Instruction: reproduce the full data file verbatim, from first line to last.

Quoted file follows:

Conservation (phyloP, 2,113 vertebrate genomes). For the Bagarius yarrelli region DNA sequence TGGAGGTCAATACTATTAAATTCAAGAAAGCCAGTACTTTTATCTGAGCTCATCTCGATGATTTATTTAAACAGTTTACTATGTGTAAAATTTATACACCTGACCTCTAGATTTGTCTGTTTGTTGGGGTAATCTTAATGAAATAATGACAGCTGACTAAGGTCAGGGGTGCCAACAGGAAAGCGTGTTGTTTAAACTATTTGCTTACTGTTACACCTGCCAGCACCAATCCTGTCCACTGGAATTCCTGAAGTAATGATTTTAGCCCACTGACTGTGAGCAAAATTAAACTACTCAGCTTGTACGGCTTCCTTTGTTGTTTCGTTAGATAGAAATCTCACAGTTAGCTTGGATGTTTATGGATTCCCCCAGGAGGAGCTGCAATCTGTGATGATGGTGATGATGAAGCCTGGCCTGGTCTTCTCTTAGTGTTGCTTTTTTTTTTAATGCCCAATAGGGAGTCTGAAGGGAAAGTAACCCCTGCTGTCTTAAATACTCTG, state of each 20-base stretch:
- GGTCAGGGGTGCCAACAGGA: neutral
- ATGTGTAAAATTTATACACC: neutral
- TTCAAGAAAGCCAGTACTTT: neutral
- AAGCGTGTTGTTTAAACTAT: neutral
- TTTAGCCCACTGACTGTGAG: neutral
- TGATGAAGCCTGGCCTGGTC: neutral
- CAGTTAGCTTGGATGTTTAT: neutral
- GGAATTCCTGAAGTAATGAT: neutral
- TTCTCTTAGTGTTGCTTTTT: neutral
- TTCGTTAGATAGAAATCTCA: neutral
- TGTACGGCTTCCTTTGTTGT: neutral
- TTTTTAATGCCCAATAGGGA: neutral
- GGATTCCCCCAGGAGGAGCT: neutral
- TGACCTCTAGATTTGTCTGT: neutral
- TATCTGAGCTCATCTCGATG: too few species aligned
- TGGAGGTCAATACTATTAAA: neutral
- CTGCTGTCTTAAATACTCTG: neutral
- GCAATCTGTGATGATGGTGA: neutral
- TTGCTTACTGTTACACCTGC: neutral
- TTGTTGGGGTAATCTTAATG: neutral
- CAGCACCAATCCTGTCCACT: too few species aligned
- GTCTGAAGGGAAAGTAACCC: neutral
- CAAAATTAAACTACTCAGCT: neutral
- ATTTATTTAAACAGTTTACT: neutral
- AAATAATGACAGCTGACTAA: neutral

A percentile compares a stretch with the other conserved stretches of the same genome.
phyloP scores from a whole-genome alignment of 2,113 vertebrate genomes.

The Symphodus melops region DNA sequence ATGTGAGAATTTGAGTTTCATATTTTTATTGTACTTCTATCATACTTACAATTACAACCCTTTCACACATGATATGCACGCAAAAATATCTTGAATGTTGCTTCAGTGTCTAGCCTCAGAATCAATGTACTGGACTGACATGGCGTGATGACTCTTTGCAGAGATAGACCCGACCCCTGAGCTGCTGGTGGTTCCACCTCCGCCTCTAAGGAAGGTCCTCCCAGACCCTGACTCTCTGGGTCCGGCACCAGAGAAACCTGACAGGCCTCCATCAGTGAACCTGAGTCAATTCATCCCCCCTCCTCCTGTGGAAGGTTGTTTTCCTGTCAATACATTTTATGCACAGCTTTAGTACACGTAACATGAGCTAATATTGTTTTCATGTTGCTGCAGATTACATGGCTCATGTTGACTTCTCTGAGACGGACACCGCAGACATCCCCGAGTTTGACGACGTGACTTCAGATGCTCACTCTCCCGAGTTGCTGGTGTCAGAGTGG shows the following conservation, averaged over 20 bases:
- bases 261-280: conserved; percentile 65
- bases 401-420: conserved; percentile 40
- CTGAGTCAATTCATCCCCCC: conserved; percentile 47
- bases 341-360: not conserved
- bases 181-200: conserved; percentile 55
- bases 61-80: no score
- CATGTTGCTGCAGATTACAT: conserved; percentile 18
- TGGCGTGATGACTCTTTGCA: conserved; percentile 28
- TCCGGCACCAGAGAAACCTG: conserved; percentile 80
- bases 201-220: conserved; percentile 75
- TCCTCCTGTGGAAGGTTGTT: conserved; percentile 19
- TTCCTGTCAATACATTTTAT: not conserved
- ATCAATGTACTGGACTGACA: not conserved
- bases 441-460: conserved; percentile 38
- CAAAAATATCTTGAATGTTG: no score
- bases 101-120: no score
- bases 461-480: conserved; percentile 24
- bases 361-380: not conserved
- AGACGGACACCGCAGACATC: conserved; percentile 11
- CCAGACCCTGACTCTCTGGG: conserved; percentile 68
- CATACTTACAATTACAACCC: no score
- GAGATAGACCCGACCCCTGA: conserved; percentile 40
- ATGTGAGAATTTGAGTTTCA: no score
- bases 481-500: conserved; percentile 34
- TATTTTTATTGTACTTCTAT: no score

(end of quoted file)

Conservation (phyloP, 2,113 vertebrate genomes). For the Bagarius yarrelli region DNA sequence TGGAGGTCAATACTATTAAATTCAAGAAAGCCAGTACTTTTATCTGAGCTCATCTCGATGATTTATTTAAACAGTTTACTATGTGTAAAATTTATACACCTGACCTCTAGATTTGTCTGTTTGTTGGGGTAATCTTAATGAAATAATGACAGCTGACTAAGGTCAGGGGTGCCAACAGGAAAGCGTGTTGTTTAAACTATTTGCTTACTGTTACACCTGCCAGCACCAATCCTGTCCACTGGAATTCCTGAAGTAATGATTTTAGCCCACTGACTGTGAGCAAAATTAAACTACTCAGCTTGTACGGCTTCCTTTGTTGTTTCGTTAGATAGAAATCTCACAGTTAGCTTGGATGTTTATGGATTCCCCCAGGAGGAGCTGCAATCTGTGATGATGGTGATGATGAAGCCTGGCCTGGTCTTCTCTTAGTGTTGCTTTTTTTTTTAATGCCCAATAGGGAGTCTGAAGGGAAAGTAACCCCTGCTGTCTTAAATACTCTG, state of each 20-base stretch:
- GGTCAGGGGTGCCAACAGGA: neutral
- ATGTGTAAAATTTATACACC: neutral
- TTCAAGAAAGCCAGTACTTT: neutral
- AAGCGTGTTGTTTAAACTAT: neutral
- TTTAGCCCACTGACTGTGAG: neutral
- TGATGAAGCCTGGCCTGGTC: neutral
- CAGTTAGCTTGGATGTTTAT: neutral
- GGAATTCCTGAAGTAATGAT: neutral
- TTCTCTTAGTGTTGCTTTTT: neutral
- TTCGTTAGATAGAAATCTCA: neutral
- TGTACGGCTTCCTTTGTTGT: neutral
- TTTTTAATGCCCAATAGGGA: neutral
- GGATTCCCCCAGGAGGAGCT: neutral
- TGACCTCTAGATTTGTCTGT: neutral
- TATCTGAGCTCATCTCGATG: too few species aligned
- TGGAGGTCAATACTATTAAA: neutral
- CTGCTGTCTTAAATACTCTG: neutral
- GCAATCTGTGATGATGGTGA: neutral
- TTGCTTACTGTTACACCTGC: neutral
- TTGTTGGGGTAATCTTAATG: neutral
- CAGCACCAATCCTGTCCACT: too few species aligned
- GTCTGAAGGGAAAGTAACCC: neutral
- CAAAATTAAACTACTCAGCT: neutral
- ATTTATTTAAACAGTTTACT: neutral
- AAATAATGACAGCTGACTAA: neutral

A percentile compares a stretch with the other conserved stretches of the same genome.
phyloP scores from a whole-genome alignment of 2,113 vertebrate genomes.

The Symphodus melops region DNA sequence ATGTGAGAATTTGAGTTTCATATTTTTATTGTACTTCTATCATACTTACAATTACAACCCTTTCACACATGATATGCACGCAAAAATATCTTGAATGTTGCTTCAGTGTCTAGCCTCAGAATCAATGTACTGGACTGACATGGCGTGATGACTCTTTGCAGAGATAGACCCGACCCCTGAGCTGCTGGTGGTTCCACCTCCGCCTCTAAGGAAGGTCCTCCCAGACCCTGACTCTCTGGGTCCGGCACCAGAGAAACCTGACAGGCCTCCATCAGTGAACCTGAGTCAATTCATCCCCCCTCCTCCTGTGGAAGGTTGTTTTCCTGTCAATACATTTTATGCACAGCTTTAGTACACGTAACATGAGCTAATATTGTTTTCATGTTGCTGCAGATTACATGGCTCATGTTGACTTCTCTGAGACGGACACCGCAGACATCCCCGAGTTTGACGACGTGACTTCAGATGCTCACTCTCCCGAGTTGCTGGTGTCAGAGTGG shows the following conservation, averaged over 20 bases:
- bases 261-280: conserved; percentile 65
- bases 401-420: conserved; percentile 40
- CTGAGTCAATTCATCCCCCC: conserved; percentile 47
- bases 341-360: not conserved
- bases 181-200: conserved; percentile 55
- bases 61-80: no score
- CATGTTGCTGCAGATTACAT: conserved; percentile 18
- TGGCGTGATGACTCTTTGCA: conserved; percentile 28
- TCCGGCACCAGAGAAACCTG: conserved; percentile 80
- bases 201-220: conserved; percentile 75
- TCCTCCTGTGGAAGGTTGTT: conserved; percentile 19
- TTCCTGTCAATACATTTTAT: not conserved
- ATCAATGTACTGGACTGACA: not conserved
- bases 441-460: conserved; percentile 38
- CAAAAATATCTTGAATGTTG: no score
- bases 101-120: no score
- bases 461-480: conserved; percentile 24
- bases 361-380: not conserved
- AGACGGACACCGCAGACATC: conserved; percentile 11
- CCAGACCCTGACTCTCTGGG: conserved; percentile 68
- CATACTTACAATTACAACCC: no score
- GAGATAGACCCGACCCCTGA: conserved; percentile 40
- ATGTGAGAATTTGAGTTTCA: no score
- bases 481-500: conserved; percentile 34
- TATTTTTATTGTACTTCTAT: no score